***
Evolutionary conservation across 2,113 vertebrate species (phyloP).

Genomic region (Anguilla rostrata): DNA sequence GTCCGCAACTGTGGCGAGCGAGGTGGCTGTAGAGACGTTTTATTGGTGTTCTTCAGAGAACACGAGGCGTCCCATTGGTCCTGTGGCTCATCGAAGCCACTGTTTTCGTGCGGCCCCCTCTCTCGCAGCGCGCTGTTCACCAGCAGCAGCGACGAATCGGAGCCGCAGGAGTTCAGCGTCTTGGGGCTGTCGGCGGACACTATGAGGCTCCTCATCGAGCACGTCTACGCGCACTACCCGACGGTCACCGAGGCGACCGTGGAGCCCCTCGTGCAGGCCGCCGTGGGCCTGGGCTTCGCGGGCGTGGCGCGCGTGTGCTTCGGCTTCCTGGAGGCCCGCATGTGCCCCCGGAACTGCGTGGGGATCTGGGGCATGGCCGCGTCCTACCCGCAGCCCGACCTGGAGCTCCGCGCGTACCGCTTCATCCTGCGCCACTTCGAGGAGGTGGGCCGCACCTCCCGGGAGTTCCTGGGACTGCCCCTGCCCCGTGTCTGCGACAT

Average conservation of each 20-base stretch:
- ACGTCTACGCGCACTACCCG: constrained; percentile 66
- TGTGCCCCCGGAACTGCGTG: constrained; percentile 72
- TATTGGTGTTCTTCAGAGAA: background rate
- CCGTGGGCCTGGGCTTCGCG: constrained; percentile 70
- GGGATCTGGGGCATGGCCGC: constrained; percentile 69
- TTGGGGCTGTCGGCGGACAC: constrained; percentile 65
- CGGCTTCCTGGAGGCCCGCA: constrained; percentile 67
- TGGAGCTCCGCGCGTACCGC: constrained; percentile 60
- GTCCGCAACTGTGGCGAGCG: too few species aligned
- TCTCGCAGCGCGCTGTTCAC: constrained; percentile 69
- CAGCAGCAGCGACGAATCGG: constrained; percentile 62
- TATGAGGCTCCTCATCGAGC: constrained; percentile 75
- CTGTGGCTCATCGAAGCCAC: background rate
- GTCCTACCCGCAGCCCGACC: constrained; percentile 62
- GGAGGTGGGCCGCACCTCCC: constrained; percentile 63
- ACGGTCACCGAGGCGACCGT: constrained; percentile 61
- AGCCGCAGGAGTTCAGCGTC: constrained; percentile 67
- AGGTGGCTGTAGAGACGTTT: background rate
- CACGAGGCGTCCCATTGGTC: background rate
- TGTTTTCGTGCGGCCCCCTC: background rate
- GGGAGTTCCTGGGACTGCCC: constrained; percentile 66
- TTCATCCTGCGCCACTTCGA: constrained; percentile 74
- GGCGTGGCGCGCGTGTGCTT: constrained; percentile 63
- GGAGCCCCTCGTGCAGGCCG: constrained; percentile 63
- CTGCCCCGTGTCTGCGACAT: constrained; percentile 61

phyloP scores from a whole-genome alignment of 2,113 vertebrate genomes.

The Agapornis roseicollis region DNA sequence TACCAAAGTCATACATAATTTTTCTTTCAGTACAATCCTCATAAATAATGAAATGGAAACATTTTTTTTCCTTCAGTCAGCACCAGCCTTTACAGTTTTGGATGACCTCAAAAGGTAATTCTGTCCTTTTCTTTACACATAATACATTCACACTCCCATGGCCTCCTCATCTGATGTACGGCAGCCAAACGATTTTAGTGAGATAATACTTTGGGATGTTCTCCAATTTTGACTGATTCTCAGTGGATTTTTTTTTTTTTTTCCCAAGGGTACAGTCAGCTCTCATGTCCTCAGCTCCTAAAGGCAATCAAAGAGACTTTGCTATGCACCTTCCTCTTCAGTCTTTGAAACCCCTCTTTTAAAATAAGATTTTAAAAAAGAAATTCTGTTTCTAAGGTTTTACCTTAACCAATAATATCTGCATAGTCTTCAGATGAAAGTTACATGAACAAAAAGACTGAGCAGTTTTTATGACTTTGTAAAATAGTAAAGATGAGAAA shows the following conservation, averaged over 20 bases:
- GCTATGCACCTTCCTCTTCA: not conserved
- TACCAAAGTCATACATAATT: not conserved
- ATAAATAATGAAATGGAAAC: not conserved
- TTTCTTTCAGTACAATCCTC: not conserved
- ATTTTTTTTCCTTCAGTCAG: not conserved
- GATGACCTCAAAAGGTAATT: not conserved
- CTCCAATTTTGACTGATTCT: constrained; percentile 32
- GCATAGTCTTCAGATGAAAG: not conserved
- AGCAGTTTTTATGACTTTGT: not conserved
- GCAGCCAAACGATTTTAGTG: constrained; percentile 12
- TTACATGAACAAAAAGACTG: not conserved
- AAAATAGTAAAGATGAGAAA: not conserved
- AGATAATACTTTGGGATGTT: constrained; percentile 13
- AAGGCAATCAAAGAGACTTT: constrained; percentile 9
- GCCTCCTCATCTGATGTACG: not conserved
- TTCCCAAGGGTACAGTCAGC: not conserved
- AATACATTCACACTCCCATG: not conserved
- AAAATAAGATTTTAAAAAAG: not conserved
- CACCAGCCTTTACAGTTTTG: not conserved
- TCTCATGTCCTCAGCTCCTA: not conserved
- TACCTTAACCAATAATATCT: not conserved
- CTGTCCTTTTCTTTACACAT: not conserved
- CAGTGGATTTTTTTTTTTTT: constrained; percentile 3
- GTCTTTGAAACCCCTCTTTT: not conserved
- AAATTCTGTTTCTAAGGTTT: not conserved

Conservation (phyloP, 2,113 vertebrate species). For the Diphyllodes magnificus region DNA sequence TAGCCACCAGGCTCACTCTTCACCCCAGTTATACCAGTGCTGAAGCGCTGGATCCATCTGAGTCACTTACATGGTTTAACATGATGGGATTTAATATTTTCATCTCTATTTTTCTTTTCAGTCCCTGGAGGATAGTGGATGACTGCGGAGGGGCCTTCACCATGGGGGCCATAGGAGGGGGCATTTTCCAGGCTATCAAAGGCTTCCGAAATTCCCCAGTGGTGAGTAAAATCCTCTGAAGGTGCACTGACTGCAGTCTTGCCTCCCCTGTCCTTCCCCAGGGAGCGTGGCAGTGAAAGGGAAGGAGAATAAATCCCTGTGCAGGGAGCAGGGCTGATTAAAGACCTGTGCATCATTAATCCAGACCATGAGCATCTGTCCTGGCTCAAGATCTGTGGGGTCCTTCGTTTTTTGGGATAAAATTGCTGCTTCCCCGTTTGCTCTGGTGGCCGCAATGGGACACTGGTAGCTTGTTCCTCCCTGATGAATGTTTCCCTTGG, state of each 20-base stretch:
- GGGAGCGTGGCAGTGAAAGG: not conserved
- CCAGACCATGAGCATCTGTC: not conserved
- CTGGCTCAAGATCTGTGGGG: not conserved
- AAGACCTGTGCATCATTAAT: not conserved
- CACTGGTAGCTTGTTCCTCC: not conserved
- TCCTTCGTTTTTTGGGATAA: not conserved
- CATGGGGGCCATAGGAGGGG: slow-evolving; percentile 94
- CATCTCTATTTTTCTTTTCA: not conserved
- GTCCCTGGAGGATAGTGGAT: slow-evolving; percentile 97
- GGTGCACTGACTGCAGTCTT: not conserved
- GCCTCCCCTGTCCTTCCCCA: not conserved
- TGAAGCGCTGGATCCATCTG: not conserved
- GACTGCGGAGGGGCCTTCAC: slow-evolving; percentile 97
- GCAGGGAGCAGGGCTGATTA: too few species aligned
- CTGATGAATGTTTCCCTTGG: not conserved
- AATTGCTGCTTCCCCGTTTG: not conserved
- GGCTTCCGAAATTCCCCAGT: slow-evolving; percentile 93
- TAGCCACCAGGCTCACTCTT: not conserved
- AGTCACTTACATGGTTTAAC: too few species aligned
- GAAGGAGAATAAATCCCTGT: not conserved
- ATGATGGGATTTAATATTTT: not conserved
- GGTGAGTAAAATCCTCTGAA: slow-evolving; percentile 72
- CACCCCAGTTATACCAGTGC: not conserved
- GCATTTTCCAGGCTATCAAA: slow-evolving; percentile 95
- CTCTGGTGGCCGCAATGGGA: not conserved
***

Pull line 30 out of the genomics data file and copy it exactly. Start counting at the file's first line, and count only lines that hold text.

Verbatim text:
The Agapornis roseicollis region DNA sequence TACCAAAGTCATACATAATTTTTCTTTCAGTACAATCCTCATAAATAATGAAATGGAAACATTTTTTTTCCTTCAGTCAGCACCAGCCTTTACAGTTTTGGATGACCTCAAAAGGTAATTCTGTCCTTTTCTTTACACATAATACATTCACACTCCCATGGCCTCCTCATCTGATGTACGGCAGCCAAACGATTTTAGTGAGATAATACTTTGGGATGTTCTCCAATTTTGACTGATTCTCAGTGGATTTTTTTTTTTTTTTCCCAAGGGTACAGTCAGCTCTCATGTCCTCAGCTCCTAAAGGCAATCAAAGAGACTTTGCTATGCACCTTCCTCTTCAGTCTTTGAAACCCCTCTTTTAAAATAAGATTTTAAAAAAGAAATTCTGTTTCTAAGGTTTTACCTTAACCAATAATATCTGCATAGTCTTCAGATGAAAGTTACATGAACAAAAAGACTGAGCAGTTTTTATGACTTTGTAAAATAGTAAAGATGAGAAA shows the following conservation, averaged over 20 bases: